Office Christmas Party
Another reminder that allowing your cast to madly improvise instead of actually providing a coherent script with a scintilla of inherent logic often leads to…
Somewhere there is an audience for "UHF," I have no doubt, and somewhere this weekend someone may laugh at some of its attempts at humor. "Weird Al" Yankovic has had a lot of success with his parodies: songs and music videos spinning off of Michael Jackson and other easy targets. But this is the dreariest comedy in many a month, a depressing slog through recycled comic formulas. Those who laugh at "UHF" should inspire our admiration; in these dreary times we must treasure the easily amused.
The movie is a satirical anthology, like "Kentucky Fried Movie" or "Amazon Women on the Moon," aimed at television. It's a series of half-baked parodies of bad TV, strung together with the notion that Yankovic has been given control of an obscure UHF station somewhere in the heartland and is making up his program schedule as he goes along. Yankovic plays a dedicated loser named George Newman, who stumbles into the TV job after his uncle wins the station while playing poker. He fires the station's executives, gives the janitor his own show and is as surprised as anyone when the station's ratings begin to improve.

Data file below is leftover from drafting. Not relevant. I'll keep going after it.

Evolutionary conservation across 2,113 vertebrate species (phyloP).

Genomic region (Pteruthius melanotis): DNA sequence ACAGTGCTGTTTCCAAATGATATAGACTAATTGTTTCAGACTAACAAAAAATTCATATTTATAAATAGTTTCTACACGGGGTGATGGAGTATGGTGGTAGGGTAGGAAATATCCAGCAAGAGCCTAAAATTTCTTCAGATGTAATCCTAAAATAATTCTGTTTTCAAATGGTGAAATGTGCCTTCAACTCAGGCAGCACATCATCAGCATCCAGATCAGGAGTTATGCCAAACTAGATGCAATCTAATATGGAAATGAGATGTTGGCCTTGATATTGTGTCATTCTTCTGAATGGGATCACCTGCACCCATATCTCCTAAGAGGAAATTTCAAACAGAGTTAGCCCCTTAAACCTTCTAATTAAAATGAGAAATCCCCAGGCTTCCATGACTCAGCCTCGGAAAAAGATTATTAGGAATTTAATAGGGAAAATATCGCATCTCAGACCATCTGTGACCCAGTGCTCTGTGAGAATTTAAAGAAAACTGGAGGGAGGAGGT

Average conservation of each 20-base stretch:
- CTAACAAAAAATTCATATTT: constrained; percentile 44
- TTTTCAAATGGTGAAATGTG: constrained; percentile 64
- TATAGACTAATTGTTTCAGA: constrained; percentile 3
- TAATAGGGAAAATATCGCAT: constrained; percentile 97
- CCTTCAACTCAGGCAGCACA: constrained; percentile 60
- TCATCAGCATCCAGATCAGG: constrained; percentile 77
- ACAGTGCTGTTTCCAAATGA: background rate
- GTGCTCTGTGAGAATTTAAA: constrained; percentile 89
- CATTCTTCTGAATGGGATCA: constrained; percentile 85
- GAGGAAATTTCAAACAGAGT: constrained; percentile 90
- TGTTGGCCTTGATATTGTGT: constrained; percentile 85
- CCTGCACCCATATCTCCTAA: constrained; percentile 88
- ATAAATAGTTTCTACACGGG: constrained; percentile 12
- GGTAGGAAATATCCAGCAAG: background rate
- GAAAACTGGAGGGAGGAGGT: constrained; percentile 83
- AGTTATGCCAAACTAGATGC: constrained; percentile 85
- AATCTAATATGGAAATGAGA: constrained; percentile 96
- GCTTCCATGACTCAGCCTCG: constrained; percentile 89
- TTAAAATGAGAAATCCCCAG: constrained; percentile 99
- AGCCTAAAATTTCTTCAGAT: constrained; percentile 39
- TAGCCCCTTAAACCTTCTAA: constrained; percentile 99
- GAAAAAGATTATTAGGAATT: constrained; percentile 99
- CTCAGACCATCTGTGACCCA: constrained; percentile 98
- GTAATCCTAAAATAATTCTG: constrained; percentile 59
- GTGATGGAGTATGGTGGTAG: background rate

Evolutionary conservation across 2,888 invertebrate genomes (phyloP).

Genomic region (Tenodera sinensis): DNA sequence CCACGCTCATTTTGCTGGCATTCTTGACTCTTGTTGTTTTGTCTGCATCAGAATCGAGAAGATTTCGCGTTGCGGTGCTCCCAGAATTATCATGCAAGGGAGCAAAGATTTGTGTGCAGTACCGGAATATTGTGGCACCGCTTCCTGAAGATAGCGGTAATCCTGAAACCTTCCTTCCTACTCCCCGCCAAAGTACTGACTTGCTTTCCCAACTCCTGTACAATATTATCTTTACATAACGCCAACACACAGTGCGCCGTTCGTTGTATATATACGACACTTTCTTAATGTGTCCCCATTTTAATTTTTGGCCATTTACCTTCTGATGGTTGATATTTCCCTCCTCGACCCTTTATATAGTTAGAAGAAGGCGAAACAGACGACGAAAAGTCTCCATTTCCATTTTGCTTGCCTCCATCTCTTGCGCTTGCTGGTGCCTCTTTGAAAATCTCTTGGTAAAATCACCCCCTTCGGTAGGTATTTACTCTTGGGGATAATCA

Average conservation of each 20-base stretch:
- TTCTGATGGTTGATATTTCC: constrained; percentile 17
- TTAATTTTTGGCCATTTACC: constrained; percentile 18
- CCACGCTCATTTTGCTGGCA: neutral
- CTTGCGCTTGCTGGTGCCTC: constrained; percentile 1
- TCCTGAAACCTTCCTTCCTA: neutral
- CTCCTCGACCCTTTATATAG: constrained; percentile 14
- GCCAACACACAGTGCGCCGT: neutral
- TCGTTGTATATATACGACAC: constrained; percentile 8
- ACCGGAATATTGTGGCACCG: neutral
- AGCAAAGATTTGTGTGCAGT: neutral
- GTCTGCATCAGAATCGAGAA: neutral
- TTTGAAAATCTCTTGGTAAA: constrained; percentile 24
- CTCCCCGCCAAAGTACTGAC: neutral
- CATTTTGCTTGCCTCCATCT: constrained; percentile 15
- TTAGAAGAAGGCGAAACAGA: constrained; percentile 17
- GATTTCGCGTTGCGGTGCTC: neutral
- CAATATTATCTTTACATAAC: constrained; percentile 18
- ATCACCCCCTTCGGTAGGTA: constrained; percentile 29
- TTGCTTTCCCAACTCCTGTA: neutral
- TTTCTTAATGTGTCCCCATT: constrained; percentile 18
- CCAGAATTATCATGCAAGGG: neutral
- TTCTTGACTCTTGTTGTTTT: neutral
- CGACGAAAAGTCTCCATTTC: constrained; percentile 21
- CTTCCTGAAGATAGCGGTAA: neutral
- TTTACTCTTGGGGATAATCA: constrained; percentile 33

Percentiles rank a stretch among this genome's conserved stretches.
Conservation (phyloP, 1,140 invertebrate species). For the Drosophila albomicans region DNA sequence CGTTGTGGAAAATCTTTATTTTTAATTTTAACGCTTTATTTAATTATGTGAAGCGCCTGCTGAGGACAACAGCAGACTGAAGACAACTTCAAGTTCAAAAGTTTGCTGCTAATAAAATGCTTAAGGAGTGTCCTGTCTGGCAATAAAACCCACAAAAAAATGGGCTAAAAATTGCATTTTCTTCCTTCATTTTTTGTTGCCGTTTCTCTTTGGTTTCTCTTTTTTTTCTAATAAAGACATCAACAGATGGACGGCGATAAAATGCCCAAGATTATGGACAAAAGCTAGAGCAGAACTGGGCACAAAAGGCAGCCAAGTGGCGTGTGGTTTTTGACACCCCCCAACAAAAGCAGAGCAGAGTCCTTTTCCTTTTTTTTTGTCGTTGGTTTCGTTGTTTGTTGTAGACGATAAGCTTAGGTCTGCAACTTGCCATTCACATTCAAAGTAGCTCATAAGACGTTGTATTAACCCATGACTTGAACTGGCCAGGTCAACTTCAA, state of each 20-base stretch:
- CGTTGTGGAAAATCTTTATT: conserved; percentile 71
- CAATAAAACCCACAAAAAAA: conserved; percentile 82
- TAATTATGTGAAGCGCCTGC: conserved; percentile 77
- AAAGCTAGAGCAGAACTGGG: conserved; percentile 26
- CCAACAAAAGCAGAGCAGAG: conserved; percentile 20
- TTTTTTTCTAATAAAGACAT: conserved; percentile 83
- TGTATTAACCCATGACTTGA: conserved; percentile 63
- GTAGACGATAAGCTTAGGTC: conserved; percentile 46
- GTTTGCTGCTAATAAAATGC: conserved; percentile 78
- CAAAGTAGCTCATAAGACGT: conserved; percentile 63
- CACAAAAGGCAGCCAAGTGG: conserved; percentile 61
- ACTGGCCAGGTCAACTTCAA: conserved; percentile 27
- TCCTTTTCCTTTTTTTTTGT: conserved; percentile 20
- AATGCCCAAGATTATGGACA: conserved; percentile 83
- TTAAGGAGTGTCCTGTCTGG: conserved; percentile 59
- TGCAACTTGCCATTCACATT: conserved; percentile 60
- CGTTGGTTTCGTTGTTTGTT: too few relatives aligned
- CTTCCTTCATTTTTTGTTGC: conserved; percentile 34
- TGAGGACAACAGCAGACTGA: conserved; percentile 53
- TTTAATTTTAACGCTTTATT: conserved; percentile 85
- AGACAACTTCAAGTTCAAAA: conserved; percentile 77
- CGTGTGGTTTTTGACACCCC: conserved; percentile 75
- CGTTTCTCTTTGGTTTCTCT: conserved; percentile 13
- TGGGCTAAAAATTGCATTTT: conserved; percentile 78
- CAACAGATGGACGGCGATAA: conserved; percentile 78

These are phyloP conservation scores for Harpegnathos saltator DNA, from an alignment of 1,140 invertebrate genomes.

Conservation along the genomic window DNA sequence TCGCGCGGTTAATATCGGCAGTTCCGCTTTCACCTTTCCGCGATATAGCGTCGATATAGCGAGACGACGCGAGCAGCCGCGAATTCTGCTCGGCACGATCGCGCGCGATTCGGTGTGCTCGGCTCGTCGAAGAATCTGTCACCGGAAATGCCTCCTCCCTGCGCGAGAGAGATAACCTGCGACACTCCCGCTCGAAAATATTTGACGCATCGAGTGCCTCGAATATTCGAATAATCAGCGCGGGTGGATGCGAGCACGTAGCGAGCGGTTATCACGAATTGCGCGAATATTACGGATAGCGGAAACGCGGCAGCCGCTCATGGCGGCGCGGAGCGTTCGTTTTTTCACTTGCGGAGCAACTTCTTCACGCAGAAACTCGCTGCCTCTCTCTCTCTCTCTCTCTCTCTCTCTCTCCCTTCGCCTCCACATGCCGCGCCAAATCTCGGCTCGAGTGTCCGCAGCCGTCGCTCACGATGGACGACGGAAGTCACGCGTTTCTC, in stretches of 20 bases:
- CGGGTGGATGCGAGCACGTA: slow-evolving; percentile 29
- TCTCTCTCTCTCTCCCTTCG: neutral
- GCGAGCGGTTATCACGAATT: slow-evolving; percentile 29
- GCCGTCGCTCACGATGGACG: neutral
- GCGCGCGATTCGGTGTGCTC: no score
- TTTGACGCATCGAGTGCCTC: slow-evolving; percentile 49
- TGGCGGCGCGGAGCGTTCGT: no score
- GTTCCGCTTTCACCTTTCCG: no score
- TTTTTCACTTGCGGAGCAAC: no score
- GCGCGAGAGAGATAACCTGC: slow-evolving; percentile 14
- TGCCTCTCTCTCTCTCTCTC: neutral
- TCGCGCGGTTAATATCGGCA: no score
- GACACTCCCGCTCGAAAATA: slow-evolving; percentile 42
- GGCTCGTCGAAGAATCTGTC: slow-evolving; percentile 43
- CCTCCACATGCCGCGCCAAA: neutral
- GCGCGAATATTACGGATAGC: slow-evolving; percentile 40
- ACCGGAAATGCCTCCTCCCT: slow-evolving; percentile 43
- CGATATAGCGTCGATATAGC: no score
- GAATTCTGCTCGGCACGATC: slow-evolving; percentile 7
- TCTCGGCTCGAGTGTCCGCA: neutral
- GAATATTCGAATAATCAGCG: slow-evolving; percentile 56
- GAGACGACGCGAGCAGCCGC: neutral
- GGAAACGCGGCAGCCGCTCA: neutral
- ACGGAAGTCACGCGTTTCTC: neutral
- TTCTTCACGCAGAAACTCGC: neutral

As movie ideas go, this isn't a bad one. But Yankovic is so happy to have a laugh - any laugh - that he forgets that discipline is a key element in comedy. When anything goes, nothing is funny; the great movie comedies work by establishing the rules in their universes and then testing them. In the case of "UHF," for example, Yankovic should have decided if he wanted to string together a series of TV parodies or make a movie about the rescue of a fly-by-night TV station.
He has decided to do both, and so the movie alternates uneasily between the story line, which involves the fate of the station, and a lot of self-contained parodies that do not share the same reality as the rest of the film.